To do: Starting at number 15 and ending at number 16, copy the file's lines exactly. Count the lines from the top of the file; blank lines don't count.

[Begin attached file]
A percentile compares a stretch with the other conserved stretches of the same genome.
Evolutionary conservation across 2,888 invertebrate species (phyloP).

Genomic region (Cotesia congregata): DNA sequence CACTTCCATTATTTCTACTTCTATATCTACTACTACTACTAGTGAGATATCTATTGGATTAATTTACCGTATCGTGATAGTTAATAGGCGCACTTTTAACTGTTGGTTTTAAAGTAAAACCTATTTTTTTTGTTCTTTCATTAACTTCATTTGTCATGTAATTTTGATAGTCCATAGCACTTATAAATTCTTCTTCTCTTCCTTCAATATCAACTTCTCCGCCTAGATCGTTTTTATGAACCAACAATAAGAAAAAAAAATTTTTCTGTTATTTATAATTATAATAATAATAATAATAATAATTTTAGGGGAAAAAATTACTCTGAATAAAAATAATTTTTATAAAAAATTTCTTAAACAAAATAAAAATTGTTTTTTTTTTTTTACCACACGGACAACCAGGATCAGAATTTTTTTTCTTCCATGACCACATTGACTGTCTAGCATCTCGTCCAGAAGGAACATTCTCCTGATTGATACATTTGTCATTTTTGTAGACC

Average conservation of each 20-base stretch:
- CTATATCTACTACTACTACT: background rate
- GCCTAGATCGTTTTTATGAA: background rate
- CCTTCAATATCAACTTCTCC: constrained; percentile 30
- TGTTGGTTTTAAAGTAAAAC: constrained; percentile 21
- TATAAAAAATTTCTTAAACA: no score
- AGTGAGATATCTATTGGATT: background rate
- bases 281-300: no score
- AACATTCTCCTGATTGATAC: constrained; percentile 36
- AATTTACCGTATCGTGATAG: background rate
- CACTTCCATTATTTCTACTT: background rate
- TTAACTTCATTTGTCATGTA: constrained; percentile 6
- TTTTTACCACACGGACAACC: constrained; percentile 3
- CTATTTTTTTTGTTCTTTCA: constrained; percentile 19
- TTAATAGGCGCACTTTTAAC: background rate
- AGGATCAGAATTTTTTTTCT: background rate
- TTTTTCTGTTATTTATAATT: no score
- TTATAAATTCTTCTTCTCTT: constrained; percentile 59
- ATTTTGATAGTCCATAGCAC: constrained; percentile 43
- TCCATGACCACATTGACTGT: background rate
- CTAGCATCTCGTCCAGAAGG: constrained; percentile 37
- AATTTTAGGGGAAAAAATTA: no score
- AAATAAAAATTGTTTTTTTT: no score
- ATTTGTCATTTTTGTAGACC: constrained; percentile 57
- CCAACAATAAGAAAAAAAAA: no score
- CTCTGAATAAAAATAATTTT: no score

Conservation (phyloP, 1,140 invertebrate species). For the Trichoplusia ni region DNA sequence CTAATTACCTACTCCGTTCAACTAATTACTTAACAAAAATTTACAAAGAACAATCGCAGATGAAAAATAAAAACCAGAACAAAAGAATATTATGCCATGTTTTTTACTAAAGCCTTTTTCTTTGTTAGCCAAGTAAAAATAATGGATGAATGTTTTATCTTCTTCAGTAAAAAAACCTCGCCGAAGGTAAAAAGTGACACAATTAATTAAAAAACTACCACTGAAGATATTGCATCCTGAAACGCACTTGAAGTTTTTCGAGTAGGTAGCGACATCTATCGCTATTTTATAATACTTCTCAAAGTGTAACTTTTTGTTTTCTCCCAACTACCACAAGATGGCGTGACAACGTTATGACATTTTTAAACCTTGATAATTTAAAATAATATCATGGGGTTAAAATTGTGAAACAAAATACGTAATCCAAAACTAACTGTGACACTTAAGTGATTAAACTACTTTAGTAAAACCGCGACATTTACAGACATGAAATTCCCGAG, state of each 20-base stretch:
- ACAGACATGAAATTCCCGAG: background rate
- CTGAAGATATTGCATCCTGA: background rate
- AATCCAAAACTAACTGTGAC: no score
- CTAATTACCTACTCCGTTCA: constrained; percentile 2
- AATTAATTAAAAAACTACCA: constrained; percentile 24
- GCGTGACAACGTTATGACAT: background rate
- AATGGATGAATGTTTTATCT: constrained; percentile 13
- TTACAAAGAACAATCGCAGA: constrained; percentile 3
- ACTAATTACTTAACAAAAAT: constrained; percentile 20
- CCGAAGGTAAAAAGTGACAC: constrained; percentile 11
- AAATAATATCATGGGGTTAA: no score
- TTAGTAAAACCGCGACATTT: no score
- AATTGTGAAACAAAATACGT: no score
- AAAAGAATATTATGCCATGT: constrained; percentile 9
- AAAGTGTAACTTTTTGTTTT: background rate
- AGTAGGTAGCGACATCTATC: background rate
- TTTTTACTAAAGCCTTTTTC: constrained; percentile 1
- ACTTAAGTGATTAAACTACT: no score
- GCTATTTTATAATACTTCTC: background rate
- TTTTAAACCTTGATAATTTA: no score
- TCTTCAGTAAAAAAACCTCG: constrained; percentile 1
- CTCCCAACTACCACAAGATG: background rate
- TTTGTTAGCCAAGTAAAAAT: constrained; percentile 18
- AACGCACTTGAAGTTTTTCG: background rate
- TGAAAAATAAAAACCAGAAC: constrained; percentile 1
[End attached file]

- TTAACTTCATTTGTCATGTA: constrained; percentile 6
- TTTTTACCACACGGACAACC: constrained; percentile 3